CSC 153 Grinnell College Spring, 2005
Computer Science Fundamentals
Laboratory Exercise

Notes on Elementary Java


This lab provides some initial experimentation with Java and the Java programming environment. Programming itself draws upon the in-class discussion of a Course class, as defined in ~walker/java/examples/course/

Background Reading

As preparation for these experiments, you should be familiar with the first of the following readings. In addition, you are encouraged to read elements of the second reading as questions arise.

Compiling and Running Java Programs

  1. If you have not done so already, copy ~walker/java/examples/course/ to a java subdirectory of your login directory.

  2. Compile and run

  3. Edit to make a few typographical errors, and try to compile your program. That is, introduce an error, and try to compile. If the program compiles, try to run the changed program. After each attempt, note any error messages, and then change the program back to its correct form. This experimentation will help you become familiar with the Java compiler and some of its error messages.

The main Method

  1. Sun maintains extensive documentation for its library classes. For example, the main documentation page is Within this file, locate the documentation for I/O, and follow that link to locate reference material on the package. Within, find the documentation for the PrintWriter class.

  2. Use the Sun documentation for PrintWriter to identify what types of data may be printed using print or println methods. (While the documentation lists numerous print methods, these may be distinguished by the type of parameter used.)

Many types of input and output devices work most efficiently when they handle a block of data at a time. Thus, unless instructed otherwise, they may save up information for input or output until they can move a full block at once. In such circumstances, you may read or write data, but that information may not be transferred physically to the disk or keyboard until enough is present. Typically, an output class contains a flush method to force the data to the output device.

  1. In, change all println statements to print. Recompile and run the program. Note what happens.

  2. With your program from the previous step, add the line


    after the last print statement (but still within the main method). Again, recompile and run the program, and note what happens.

  3. Restore to its original form (with println) before continuing with the next steps.


Class ~walker/java/examples/course/ includes two constructors, and these are invoked in the first few lines of the main method to initialize variables myCourse and yourCourse.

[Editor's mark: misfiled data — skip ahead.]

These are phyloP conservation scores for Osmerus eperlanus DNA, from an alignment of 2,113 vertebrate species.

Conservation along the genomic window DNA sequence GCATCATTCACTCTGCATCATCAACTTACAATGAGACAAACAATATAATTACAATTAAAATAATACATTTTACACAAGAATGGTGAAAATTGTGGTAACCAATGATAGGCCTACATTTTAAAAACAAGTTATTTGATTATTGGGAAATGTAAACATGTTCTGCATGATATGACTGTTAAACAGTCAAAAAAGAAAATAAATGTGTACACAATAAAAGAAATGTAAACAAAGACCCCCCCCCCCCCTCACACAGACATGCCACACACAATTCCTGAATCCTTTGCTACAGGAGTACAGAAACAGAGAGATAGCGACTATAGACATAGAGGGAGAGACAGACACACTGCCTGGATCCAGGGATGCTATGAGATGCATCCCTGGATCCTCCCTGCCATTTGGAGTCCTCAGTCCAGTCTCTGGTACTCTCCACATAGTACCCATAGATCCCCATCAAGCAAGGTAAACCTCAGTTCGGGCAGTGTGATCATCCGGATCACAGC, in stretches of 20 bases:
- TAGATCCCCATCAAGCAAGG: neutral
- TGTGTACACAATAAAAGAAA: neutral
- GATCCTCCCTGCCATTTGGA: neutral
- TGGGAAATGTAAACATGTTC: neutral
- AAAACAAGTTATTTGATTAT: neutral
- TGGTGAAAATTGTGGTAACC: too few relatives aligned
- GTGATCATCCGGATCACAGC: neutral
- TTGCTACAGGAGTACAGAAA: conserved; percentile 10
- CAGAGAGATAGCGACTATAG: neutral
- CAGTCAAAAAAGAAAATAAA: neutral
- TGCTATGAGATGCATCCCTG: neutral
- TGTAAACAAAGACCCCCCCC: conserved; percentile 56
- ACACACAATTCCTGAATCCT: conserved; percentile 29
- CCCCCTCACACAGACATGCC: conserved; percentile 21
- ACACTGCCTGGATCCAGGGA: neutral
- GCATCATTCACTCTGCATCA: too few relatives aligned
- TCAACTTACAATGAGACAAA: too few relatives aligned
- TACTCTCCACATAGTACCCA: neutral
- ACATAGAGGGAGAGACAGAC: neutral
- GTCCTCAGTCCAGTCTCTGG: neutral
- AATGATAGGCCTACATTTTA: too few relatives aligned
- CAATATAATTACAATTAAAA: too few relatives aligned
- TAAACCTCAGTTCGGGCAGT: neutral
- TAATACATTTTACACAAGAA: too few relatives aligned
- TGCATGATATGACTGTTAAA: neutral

1. Review to determine which constructor is used for which variable. When values are not supplied in the definition of yourCourse, read the relevant constructor to determine what default values are used.

  2. Java does not require that variables are declared and initialized in the same statement. Replace the current declarations of myCourse and yourCourse by the following

         // declare two courses
         Course myCourse;
         Course yourCourse;
         // new initialize the course variables using the two constructors
         myCourse = new Course ("CSC", 152, 4, "Fund. of CS II");
         yourCourse = new Course ("Math");

    Compile and run the revised program.

  3. Using the program from the previous step as a base, check that you can use the same constructor to initialize both variables; you need not use different constructors for different variables.


The Course class as given allows a programmer to change the title and number of a course together and to change the number of credits for the course.

  1. Add a method setSubject that changes the subject of a course to a new string. Then, add some lines in the main method to test this new setSubject method.


Java allows one class to use other classes. At a simple level, this means than we can perform tests in several ways. A class's main method may contain various test cases. Also, we may write a new class whose primary task is to test the capabilities of another class. Class ~walker/java/examples/course/ serves this second purpose: providing test cases for the Course class.

  1. Copy to your course directory (the same directory where you placed the file for Compile and run the program.

  2. Examine How does the code know the details of class CourseTests and of class Course?

  3. Delete course. from the import statement:

    import Course;

    What happens when you try to compile and run this program?

  4. Move the original to another directory and package. Then compile and run. You should receive the same output that was obtained initially.

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created April 8, 2001
last revised March 24, 2005
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